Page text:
identify and empathize with them and that's what i tell candidates -- be yourself. >> and you have been in public life and in national life for a long time. >> i tell people i'm from brooklyn. sometimes it helps me, sometimes it hurts me but i know one thing -- i'd be less than whatever i am if i tried not to be from brooklyn. >> you have a brooklyn accent, you are from brooklyn, you have come up from new york politics, people think of you as a new york political figure but now indube bitbly you are a national political figure and a lot of democrats having been through the sanders versus clinton primary, having been through the shock of losing this election are trying to figure out how to place you and trying to think about what your leadership will be like at a national level. do you see yourself as a moderate? do you see yourself as a liberal? do you see yourself as ideological at all? >> i see myself as somebody who will fight really hard for the middle-class and people trying to be there and not be afraid. i am not afraid of donald trump.
i am not afraid of the republicans. and we're going to hold their feet to the fire, i am actually
excited about this opportunity. it's an opportunity. there are so many contradictions in this administration. one, we're going after their nominees. mcconnell wanted to let all of them get through in these quick little two-hour hearings. get all of them done in two weeks. we're saying no way, price, the guy from hhs, donald trump said when he campaigned he wouldn't cut medicare and social security, but he turns around nominates as his hhs secretary, guy made his career on cutting medicare and medicaid. we're going to slam him on these things. he said he's going to clean the swamp. who's his cabinet? billionaires. people who own huge businesses. people who have been part of that swamp for a very long time. in other words, there was a certain populism. i worked really hard donald
trump but he had a certain populism to him, a false populism but a populism. he now has sold out to the hard right. the pro-business, pro-corporate, pro-elite group. and i think we can really nail him on this. we can be very strong and unflinching and hold his feet to the fire. the theme of the speech i gave today is we're going to hold him accountable. >> you talked about this being an accountability congress. >> right. >> there was also on the other side of capitol hill a weird start to the congress and -- >> but that's who they are. you see these hard right people who are ideologues on the hard right, they don't get it. how could it dawn on him that the first thing they should do is undo an ethics law? crazy. they had to back off but still. we have so many opportunities. here's a great one. it's very important to me, aca. >> obamacare. >> they're like the dog who caught the bus.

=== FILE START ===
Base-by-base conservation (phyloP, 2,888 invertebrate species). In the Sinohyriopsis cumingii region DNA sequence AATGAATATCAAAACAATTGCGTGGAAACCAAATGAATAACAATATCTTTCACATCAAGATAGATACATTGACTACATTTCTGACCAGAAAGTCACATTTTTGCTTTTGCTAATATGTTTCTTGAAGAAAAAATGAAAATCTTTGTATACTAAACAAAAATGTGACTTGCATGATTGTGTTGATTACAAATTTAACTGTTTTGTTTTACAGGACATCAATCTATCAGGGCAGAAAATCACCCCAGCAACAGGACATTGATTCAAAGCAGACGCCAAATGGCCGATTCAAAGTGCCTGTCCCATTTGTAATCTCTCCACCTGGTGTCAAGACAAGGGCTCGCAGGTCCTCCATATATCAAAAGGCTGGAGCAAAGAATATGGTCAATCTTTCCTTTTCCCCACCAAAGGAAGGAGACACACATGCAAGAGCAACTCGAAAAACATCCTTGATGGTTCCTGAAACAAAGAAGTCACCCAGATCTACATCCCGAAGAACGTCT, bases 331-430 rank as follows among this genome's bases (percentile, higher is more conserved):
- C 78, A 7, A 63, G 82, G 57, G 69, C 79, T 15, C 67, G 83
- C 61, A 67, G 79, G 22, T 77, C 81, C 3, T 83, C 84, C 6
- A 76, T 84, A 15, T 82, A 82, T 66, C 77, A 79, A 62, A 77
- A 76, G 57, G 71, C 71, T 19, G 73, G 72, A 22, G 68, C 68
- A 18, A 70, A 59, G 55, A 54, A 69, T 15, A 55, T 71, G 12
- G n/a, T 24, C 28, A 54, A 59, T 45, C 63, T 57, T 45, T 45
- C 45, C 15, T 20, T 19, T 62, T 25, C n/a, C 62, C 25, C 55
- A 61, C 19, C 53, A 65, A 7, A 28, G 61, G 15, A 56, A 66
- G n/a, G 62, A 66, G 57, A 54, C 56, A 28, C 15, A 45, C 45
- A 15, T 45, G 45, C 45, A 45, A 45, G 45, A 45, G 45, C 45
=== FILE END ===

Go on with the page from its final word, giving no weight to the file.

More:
they don't know what to do with it. it has so many good things. 20 million people covered. you're 21 to 26. you get on your parents' plan. you're a parent, your child has cancer, they can't deny you insurance. women have to be treated the same. planned parenthood. all these things are very popular. they say "we'll keep those but get rid of aca." they can't. so they say we'll repeal it and two years from now we'll tell you what we replace it with. >> but they have the votes to repeal it. they filed the legislation in the senate to repile it today. >> they do because they've used this reconciliation process. every democrat will vote against them and when they actually try, they either try to keep the benefits, that means they have to put in money. you know what happens then? the hard right guy says we're not paying money for this, to help poor people? help people get health care?
forget it. or they cut out the benefits and there's an outcry and even now they can do this repeal and say we'll replace in the two years. guess who's getting hurt? workers. but hospitals. and rural hospitals. so you go to the reddest of states and who's complaining the most? these little hospitals, rural, that depend on the aca. >> are you saying that outcry is going to stop them from repealing it? >> i'm saying by the time they get up to having to put a repeal bill in they'll be so tied in a knot they may not be able to do it. we won't help them. they're going to have to get all the votes themselves and the more mainstream ones will say we have to keep the benefits. the more right wing ones will say we can't put in any money and they're stuck. >> i believe they will not be able to replace. >> yes. >> but i don't believe you that they won't be able to repeal it. >> they'll repeal two years from now but there will be chaos. we will tell america that they're replacing affordable care with chaos and once the